For good or ill, the City of Santa Barbara voted on Tuesday to hire contractors under labor terms called out in a Community Workforce Agreement on city projects costing $5 million or more. Proponents argue the agreement would strengthen union labor and the training they provide to would-be blue-collar workers, but opponents state that more often than not, the jobs go to individuals from other counties.
For the city, the collective bargaining agreement allows it to embark on multi-year projects with conditions already set out regarding wages, management, dispute resolution, drug screening, and a no-strike clause, as well as an agreed-upon workforce goal of 50 percent from Santa Barbara, San Luis Obispo, or Ventura counties. Among the provisions in the 45-page labor agreement that remained to be tested — the council has been discussing this since approving an ordinance in 2018 to allow the agreements — was one that requires all contractors to pay into union pension and health benefits funds.
Lee Cushman pointed out that his contracting company — which handles water, wastewater, and marine construction and reconstruction — is a local company that already pays health benefits and employee retirement funds that his workers control themselves, not a union. With this agreement, his company would pay twice; worse, his workers wouldn’t be on the job long enough to vest into the union plans, so they lost the money. Several speakers agreed with him, including Laurie Bennett, whose family started the Fence Factory. Like Cushman’s company, her family’s provides health benefits and a pension profit-share; her advice to the council was to audit the program annually to “see how this works,” she suggested. “See how many local employees come out of the labor halls.” She predicted they’d see employees coming from Riverside and San Bernardino, as she’d seen happen in many other places: “My employees of many years will lose out on what we’ve been doing since 1972.”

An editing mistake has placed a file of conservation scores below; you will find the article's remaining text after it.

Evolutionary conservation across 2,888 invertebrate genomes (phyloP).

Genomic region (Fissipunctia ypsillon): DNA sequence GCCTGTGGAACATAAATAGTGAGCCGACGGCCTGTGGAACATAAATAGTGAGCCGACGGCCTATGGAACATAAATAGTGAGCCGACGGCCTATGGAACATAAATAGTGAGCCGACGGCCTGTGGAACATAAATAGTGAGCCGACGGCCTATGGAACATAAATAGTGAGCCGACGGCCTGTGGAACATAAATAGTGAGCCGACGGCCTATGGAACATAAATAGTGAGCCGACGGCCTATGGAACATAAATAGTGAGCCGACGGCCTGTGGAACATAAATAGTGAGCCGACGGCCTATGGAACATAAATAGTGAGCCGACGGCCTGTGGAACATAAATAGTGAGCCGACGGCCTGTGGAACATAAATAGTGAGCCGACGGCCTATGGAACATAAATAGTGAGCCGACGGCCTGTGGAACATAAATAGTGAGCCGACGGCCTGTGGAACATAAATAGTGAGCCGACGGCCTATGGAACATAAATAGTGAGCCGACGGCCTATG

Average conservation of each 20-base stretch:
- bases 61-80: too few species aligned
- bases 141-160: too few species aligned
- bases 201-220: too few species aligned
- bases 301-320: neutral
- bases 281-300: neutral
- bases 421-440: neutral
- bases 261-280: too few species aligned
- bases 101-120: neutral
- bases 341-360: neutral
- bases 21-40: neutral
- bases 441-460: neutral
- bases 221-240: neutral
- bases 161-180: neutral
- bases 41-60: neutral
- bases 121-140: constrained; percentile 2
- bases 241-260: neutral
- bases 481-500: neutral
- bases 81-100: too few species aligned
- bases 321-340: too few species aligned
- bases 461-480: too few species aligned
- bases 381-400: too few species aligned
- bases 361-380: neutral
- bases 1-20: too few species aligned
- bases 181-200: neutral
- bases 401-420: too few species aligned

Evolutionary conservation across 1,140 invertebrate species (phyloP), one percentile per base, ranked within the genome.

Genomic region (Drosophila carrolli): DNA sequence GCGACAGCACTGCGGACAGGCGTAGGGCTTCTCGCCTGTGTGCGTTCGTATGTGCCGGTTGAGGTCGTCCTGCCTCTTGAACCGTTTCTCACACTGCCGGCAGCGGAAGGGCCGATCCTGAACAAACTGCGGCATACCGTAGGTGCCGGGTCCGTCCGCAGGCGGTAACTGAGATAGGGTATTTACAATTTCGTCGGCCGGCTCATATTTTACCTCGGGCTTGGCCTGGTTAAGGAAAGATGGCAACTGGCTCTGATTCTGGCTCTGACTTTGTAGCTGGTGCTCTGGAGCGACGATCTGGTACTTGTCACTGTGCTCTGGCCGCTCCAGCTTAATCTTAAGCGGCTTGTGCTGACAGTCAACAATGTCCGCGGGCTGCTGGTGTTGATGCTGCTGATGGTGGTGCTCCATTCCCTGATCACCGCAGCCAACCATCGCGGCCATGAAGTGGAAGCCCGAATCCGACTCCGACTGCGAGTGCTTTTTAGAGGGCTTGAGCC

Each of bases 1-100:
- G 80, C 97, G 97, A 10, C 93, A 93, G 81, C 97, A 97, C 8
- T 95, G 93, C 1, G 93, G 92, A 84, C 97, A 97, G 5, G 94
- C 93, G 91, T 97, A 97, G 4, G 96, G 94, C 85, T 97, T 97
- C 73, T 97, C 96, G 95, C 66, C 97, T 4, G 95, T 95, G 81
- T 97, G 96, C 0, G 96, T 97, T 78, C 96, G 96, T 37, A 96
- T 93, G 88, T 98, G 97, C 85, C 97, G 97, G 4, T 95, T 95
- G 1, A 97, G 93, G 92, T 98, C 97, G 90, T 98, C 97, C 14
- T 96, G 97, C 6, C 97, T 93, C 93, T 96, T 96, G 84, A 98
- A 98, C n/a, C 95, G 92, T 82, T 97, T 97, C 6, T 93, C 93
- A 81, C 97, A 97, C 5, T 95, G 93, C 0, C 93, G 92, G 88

Councilmember Kristen Sneddon was the only official to raise the question. Assistant City Attorney Dan Hentschke said the point had been “heavily negotiated” and acknowledged that some nonunion employee wages would go into the program the union provided. If an employer maintained their own program, they would indeed pay twice, “if the employer chooses to do that,” he added.
In a later conversation, Hentschke said he’d seen huge water projects come in “on time and on budget” under prearranged labor agreements in San Diego. The Santa Barbara team and the unions had also negotiated heavily over the number of “core” employees a contractor could bring onto the project, he said, carving out three spots initially, and three more after that if the hiring of a union employee alternated with that of core employees. In all, the contract was signed by 21 trades, including the Asbestos Heat & Frost Insulators Local 5, three Operating Engineer locals, pipe trades, elevator constructors, teamsters, and iron workers. The union hiring hall would be handled by the Tri-Counties Building and Construction Trades Council.
Sneddon reminded her colleagues she’d said before she couldn’t support the idea of double payments. Councilmember Michael Jordan was the only one to join her “no” in the 5-2 vote. Upcoming projects that fit the category include the new police headquarters on East Cota Street, the De la Vina Bridge Replacement, and electrical upgrades at El Estero wastewater treatment plant.
Read or download the full Community Workforce Agreement below.